Imagine this. You live in a remote part of the world, where there is no running water. You rely on going to a well to fetch water every day to quench your thirst, cook your food, and clean your body. There are a few wells near your village, but you constantly go to the same one. Because you only use the one well all the time, you really have to ration the water you take from it. Too little, and you will be thirsty, and too much, and the well will run dry very fast. However, the more water you use up from the well, the harder it becomes to get the water from the well, and eventually, it runs dry. What now? Perhaps you were not even aware that there was another well nearby, but you are sure as hell going to find it once your first well has been bled bone dry.
This epitomizes the typical training of a triathlete. Always going to the same well, by constantly training in running, swimming, and cycling. Working with a relatively high intensity, and with limited variation, and a constant strain on the joints. To improve in triathlon, most triathletes will just do more swimming, running, and cycling. On the face of it, this makes sense. However, this logic is seriously flawed. This approach will leave you with a limited range of motion in the joints, and result in sub-optimal performance and/or overuse injury. You need to find the ‘other well’.
For triathletes, the ‘other well’ comes in the form of strength and conditioning The untapped potential of a triathlete lies in regaining mobility in restricted hips ankles, shoulders, and t-spines, and building strength in a way that makes the triathlete more with more grace, prevent injury, and notch up the power when on two wheels The biggest danger of all for athletes, is to get so engrossed in the specific movement patterns used in the given sport, and to totally about the movements that we are all supposed to be able to perform to function as humans. There are several key movements that we should be able to do, but seem to be losing by the year. The ability to squat, luft a weight off the floor while protecting the spine, getting your hands over your head, and the ability to move our joints through a healthy range of motion is key to both health, AND sporting performance. The very nature pof how we live in the modern age generally means we get tight in the hips, ankles, back, and shoulders. This is further exasperated for the triathlete by extended periods in a flexed position on the bike (tightening the pecs, calves, and hip flexors), the pounding of the road, and the stress on the shoulders in swimming, which can quickly lead to chronic or acute injury if the mechanics in the shoulder are not right.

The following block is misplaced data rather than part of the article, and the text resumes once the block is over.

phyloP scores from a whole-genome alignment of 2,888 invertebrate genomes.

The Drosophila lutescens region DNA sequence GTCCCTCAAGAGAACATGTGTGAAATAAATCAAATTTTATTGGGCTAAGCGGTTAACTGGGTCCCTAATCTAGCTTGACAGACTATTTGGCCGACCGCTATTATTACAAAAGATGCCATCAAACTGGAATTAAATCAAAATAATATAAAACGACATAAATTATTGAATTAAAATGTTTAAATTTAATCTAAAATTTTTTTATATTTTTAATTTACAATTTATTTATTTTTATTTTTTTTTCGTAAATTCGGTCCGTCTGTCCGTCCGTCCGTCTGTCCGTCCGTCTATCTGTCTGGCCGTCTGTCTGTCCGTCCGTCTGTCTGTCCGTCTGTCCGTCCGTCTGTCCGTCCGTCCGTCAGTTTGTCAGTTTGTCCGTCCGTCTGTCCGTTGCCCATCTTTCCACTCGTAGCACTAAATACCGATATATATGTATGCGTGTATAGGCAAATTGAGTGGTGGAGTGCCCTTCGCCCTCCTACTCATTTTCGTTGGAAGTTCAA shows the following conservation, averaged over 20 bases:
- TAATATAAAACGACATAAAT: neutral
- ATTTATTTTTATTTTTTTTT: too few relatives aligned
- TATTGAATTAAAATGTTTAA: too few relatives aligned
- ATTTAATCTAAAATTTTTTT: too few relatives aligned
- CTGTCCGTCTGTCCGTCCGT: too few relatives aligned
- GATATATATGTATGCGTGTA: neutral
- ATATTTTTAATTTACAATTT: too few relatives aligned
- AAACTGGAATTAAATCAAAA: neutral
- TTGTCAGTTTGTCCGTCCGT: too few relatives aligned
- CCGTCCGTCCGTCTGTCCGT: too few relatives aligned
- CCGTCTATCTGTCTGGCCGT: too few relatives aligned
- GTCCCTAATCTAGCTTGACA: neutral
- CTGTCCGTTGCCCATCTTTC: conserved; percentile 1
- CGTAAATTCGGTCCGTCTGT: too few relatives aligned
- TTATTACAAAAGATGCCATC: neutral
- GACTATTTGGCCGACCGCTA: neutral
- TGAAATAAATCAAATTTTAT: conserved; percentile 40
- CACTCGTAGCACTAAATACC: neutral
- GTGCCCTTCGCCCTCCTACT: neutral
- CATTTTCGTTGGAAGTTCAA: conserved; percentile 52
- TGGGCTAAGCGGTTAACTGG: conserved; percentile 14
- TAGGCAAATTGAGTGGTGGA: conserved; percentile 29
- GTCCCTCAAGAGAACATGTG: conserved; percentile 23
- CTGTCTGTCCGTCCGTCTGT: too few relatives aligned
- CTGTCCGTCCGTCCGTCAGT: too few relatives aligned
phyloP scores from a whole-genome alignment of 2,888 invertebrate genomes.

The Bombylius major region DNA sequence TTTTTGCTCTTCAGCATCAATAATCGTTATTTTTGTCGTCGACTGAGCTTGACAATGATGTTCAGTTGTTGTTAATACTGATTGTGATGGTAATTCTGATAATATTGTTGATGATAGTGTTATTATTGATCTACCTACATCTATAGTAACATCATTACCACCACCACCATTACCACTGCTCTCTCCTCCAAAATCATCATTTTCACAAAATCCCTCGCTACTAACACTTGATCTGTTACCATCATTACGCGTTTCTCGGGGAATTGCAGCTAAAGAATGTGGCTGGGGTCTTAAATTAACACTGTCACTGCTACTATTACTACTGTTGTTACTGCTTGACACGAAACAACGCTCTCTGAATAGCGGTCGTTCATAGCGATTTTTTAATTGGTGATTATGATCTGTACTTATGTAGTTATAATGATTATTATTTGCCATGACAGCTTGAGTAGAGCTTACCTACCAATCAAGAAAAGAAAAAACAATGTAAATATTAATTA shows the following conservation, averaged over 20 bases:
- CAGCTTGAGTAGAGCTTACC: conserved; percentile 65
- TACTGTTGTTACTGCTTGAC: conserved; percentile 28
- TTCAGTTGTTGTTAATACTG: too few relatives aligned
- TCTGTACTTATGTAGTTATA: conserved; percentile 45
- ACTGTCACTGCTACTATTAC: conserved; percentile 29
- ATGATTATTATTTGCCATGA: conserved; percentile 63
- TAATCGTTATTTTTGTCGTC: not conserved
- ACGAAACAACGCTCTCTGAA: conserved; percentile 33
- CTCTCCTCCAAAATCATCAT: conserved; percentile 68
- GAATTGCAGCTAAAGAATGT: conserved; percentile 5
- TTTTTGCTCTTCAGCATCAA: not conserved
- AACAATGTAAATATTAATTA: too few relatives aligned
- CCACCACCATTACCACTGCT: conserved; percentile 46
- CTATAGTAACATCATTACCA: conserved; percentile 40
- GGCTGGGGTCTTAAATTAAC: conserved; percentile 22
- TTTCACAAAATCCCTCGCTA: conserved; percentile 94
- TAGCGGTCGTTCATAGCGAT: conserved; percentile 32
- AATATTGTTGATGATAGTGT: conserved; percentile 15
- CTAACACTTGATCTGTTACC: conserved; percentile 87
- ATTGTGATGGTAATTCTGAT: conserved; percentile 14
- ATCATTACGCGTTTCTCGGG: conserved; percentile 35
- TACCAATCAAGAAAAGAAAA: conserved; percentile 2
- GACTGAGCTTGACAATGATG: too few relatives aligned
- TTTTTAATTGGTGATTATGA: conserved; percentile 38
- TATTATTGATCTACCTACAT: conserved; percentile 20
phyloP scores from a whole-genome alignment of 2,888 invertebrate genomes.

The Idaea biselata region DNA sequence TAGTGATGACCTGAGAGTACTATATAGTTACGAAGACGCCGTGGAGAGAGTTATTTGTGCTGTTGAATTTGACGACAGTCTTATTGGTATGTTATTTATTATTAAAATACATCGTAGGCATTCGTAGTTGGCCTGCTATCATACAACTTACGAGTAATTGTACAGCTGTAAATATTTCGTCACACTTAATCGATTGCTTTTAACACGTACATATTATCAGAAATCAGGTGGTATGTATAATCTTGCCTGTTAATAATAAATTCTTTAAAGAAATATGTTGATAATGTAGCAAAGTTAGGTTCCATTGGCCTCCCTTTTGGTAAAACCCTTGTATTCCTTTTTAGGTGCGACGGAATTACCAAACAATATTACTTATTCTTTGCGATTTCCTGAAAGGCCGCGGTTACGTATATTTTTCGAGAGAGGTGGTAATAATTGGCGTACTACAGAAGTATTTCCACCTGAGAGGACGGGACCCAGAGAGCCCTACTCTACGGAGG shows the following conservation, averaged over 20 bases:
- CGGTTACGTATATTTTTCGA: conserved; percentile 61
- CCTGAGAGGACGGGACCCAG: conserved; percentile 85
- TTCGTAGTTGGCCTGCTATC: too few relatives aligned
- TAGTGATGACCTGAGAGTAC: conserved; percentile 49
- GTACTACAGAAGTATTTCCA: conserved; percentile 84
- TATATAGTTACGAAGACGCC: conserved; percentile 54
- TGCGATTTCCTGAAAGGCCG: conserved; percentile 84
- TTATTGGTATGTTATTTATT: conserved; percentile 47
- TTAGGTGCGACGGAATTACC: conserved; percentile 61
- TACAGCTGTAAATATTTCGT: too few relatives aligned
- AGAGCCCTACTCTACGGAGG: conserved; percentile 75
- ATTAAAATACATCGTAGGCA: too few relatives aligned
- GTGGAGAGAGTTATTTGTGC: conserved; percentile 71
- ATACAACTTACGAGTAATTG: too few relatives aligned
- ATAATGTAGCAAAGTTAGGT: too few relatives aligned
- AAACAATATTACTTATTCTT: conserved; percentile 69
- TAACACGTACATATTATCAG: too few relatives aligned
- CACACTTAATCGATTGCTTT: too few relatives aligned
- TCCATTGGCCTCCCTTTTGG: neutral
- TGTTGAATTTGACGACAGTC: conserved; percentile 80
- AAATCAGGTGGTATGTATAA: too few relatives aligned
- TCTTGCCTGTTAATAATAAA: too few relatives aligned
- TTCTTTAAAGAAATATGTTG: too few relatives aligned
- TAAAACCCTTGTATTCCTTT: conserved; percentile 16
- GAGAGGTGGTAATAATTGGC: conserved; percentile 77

You NEED to regain mobility and strength to function properly, and the pre-season, and off-season is the perfect time to learn the skills that will open up your true potential during the cut and thrust of the competition season. At ACLAí we have seen remarkable results with triathletes improving performance massively, and reversing poor movement mechanics to defy long term injuries, and gain podium spots with their newly found function.
This is the very reason we have developed thr TriStrong Preseason strength and conditioning program. So you can get expert guidance in identifying the restrictions that are holding you back from achieving your true potential, and develop the skills, strength, and mobility to set a string foundation for your best season ever in 2015.
The first step in this process is being able to identify the things that you need to work on, and having a plan of action for improving them. If you want to start this process, come to our TriStrong workshop on the 2nd of October at 7pm at ACLAÍ. We will bring you through a series of practical movements, and show you where you can improve, and how not addressing these areas can impact on your triathlon performance. This is an un-miss-able event for any triathlete out there. Places are limited, and given on a first some, first serve basis, so book your spot today (Entry only €10)